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« Reply #7 on: December 02, 2012, 08:18:54 AM »

Going to capacitive input filtering will derate the transformer somewhat. I hope there is a bit of headroom. Using a separate filament transformer is a more elegant solution.

Pete
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W8JX
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« Reply #8 on: December 02, 2012, 10:03:53 AM »

Does the filament need to be AC? What difference does it make if AC or DC. I would think no difference.
Jan

It actually does in that you may need to reduce voltage slightly since DC is constant current and potential. The amount of tweaking will depend on how clean DC is.
« Last Edit: December 02, 2012, 10:33:37 AM by W8JX » Logged

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G3RZP
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« Reply #9 on: December 02, 2012, 10:28:26 AM »

To what extent is metal migration a problem with DC filaments?
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N8CBX
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« Reply #10 on: December 02, 2012, 05:31:48 PM »

Okay, you guys have been a great help. I think I can find room for a small 6.3V 3A-4A transformer and connect it in series to the 6.3V 8A tap, I think that should work.
Jan N8CBX
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Dayton Ohio - The Birthplace of Aviation
K8AXW
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« Reply #11 on: December 02, 2012, 05:41:47 PM »

Jan: Apparently you didn't read KM3F's post or didn't pay any attention to it.  You're solution will not work.  Please re-read KM3F's post!
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K6AER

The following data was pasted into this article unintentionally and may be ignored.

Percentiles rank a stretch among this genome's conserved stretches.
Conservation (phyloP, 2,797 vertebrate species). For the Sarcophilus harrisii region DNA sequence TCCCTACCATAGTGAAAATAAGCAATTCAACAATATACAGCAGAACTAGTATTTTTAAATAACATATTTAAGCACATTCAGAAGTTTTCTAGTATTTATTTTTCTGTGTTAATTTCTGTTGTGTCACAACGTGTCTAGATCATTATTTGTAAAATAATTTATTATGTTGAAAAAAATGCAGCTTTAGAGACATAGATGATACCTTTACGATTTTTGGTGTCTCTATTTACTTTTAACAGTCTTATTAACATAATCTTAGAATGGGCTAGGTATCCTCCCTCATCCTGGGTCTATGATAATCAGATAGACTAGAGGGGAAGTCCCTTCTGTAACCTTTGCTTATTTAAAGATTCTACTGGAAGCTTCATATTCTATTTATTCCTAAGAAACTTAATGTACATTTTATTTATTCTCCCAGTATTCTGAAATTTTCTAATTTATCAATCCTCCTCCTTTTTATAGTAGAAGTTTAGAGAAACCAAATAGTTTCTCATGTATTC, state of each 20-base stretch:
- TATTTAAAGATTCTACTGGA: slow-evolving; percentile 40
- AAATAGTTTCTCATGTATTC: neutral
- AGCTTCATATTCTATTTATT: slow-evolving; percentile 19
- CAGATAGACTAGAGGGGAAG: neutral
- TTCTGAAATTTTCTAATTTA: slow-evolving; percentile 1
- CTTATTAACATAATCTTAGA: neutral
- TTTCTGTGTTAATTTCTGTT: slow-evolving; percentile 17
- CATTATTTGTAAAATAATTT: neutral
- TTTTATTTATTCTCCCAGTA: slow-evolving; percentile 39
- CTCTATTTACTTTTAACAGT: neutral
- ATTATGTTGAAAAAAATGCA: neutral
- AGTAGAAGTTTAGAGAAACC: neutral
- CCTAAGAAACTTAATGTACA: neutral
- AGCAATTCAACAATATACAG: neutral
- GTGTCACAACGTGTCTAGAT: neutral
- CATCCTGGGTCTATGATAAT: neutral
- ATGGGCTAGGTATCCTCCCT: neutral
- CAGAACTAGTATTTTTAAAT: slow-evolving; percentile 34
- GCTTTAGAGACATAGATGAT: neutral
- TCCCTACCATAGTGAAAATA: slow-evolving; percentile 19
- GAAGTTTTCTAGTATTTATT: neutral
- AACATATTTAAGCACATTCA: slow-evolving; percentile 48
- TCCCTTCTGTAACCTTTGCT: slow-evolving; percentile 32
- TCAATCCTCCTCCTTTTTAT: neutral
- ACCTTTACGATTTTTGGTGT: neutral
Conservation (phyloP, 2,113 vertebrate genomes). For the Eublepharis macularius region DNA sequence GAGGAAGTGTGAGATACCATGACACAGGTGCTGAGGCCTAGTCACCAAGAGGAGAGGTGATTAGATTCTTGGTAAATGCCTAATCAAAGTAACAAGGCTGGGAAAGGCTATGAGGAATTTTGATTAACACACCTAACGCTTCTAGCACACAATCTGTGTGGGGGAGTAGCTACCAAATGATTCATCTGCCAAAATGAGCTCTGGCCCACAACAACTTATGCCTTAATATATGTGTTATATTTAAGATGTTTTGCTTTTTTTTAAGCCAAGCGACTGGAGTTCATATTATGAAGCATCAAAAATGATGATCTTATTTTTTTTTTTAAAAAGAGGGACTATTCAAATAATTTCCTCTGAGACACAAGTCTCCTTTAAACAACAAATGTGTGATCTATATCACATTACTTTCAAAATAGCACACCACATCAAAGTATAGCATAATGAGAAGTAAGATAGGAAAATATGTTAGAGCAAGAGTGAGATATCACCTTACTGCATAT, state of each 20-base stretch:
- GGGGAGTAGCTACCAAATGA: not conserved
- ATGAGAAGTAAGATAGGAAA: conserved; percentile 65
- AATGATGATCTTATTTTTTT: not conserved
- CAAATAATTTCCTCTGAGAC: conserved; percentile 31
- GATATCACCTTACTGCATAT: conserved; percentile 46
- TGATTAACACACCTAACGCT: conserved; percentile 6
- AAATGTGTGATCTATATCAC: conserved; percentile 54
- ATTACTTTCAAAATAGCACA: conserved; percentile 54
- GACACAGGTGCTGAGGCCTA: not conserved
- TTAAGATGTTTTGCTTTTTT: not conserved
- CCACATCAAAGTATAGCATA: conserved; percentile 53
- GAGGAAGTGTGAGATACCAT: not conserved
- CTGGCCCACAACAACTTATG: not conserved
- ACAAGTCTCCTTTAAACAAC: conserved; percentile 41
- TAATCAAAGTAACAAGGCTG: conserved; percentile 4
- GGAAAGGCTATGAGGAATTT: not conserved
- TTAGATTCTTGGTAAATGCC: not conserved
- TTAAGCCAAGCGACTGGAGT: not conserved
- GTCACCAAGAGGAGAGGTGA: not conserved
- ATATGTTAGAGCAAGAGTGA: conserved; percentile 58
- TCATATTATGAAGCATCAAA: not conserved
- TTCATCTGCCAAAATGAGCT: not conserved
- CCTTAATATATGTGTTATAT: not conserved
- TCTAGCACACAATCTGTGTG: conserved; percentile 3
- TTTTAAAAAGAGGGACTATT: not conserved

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« Reply #12 on: December 02, 2012, 09:07:22 PM »

just use a 12 volt 4 amp switch mode power supply. They are very small and DC current on the tube will work just fine. AC input can be from 100 to 250 VAC.
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KE3WD
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« Reply #13 on: December 03, 2012, 11:14:11 AM »

While the original tranformer current rating is not matched to the addon xformer, that is not necessarily the kill that K8AXW points out. 

Why not just add a 4 to 5 Amp fuse in a holder on the secondary side of the circuit? 

That should blow in the event of any circumstance that would draw significantly more than the current that the smaller xformer can provide. 


And this is Ham Radio diy, not production run.  Over the years I've seen many a solid modification of this sort done by Hams who "run what they brung" -- meaning that they successfully utilized components available to the, stuff from the junkbox rather than stuff brand new off the shelf -- and have often done so myself as well.  Most all are successful, judging by the age of many of the modified rigs and such purchased at hamfests and the like over the years, most were still operating despite whatever modification some clever old ham had wrought. 


73
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N8CBX
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Posts: 176




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« Reply #14 on: December 03, 2012, 04:32:47 PM »

...just use a 12 volt 4 amp switch mode power supply...
Actually, that's a pretty good idea. I see that MCM Electronics has a 12VDC switcher rated @ 5A for $38.99 (on sale) and it's only about 1.4" height. So, it will fit under the chassis and save room on the deck. Its adjustable and wide range of line power input (85-264VAC).....Problem solved!
Thanks everyone.
Jan N8CBX
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Dayton Ohio - The Birthplace of Aviation